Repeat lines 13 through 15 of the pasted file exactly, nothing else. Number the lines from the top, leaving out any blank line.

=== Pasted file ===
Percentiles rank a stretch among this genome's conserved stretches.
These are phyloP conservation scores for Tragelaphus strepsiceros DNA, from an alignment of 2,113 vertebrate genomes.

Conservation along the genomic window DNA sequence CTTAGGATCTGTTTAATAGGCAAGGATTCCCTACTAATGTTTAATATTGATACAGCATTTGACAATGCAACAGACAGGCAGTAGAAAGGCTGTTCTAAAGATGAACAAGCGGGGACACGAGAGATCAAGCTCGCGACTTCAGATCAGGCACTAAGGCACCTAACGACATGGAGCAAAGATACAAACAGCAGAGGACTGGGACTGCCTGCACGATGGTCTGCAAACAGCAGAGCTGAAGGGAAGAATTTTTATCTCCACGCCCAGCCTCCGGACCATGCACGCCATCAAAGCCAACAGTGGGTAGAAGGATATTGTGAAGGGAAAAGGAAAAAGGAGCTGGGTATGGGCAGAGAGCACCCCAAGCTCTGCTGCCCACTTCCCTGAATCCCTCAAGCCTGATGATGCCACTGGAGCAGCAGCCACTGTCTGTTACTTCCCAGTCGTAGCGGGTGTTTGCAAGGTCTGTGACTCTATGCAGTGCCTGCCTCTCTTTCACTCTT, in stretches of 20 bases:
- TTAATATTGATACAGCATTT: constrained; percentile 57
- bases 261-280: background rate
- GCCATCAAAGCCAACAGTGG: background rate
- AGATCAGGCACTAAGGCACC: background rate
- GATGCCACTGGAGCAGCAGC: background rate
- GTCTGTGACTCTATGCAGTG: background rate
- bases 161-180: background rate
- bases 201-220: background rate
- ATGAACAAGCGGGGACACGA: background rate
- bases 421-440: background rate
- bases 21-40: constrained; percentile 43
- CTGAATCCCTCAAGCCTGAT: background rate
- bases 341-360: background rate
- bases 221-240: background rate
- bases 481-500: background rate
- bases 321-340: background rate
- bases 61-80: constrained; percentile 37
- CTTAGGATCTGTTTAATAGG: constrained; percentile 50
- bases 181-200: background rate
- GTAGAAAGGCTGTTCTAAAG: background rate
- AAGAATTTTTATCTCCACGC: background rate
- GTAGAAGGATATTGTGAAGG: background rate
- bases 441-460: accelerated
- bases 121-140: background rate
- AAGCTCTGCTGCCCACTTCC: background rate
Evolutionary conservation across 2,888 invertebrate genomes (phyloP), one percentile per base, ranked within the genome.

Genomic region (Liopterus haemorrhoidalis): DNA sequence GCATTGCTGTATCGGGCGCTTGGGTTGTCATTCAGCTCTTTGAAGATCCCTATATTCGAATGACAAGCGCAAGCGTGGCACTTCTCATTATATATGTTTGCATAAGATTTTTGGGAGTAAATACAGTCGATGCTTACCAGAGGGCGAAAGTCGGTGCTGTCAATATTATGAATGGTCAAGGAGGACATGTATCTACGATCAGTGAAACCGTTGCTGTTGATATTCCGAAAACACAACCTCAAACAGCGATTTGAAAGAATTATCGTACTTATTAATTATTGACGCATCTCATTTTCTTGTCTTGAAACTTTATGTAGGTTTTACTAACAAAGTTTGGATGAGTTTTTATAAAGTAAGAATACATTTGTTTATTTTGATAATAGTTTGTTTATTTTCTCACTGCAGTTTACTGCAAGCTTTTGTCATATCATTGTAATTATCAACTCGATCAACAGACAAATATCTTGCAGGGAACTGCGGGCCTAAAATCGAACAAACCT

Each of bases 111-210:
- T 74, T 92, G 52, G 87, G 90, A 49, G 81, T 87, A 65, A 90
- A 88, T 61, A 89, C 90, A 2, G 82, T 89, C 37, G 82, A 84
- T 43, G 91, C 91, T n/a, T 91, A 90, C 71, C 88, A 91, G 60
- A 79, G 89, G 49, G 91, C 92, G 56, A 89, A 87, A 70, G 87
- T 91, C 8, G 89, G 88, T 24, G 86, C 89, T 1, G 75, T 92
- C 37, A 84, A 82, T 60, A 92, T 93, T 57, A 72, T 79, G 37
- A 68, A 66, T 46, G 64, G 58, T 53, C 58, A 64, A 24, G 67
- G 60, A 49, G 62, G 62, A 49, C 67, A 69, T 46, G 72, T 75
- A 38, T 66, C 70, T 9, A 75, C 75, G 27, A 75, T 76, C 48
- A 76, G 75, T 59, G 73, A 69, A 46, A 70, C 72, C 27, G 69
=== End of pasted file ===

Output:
- bases 421-440: background rate
- bases 21-40: constrained; percentile 43
- CTGAATCCCTCAAGCCTGAT: background rate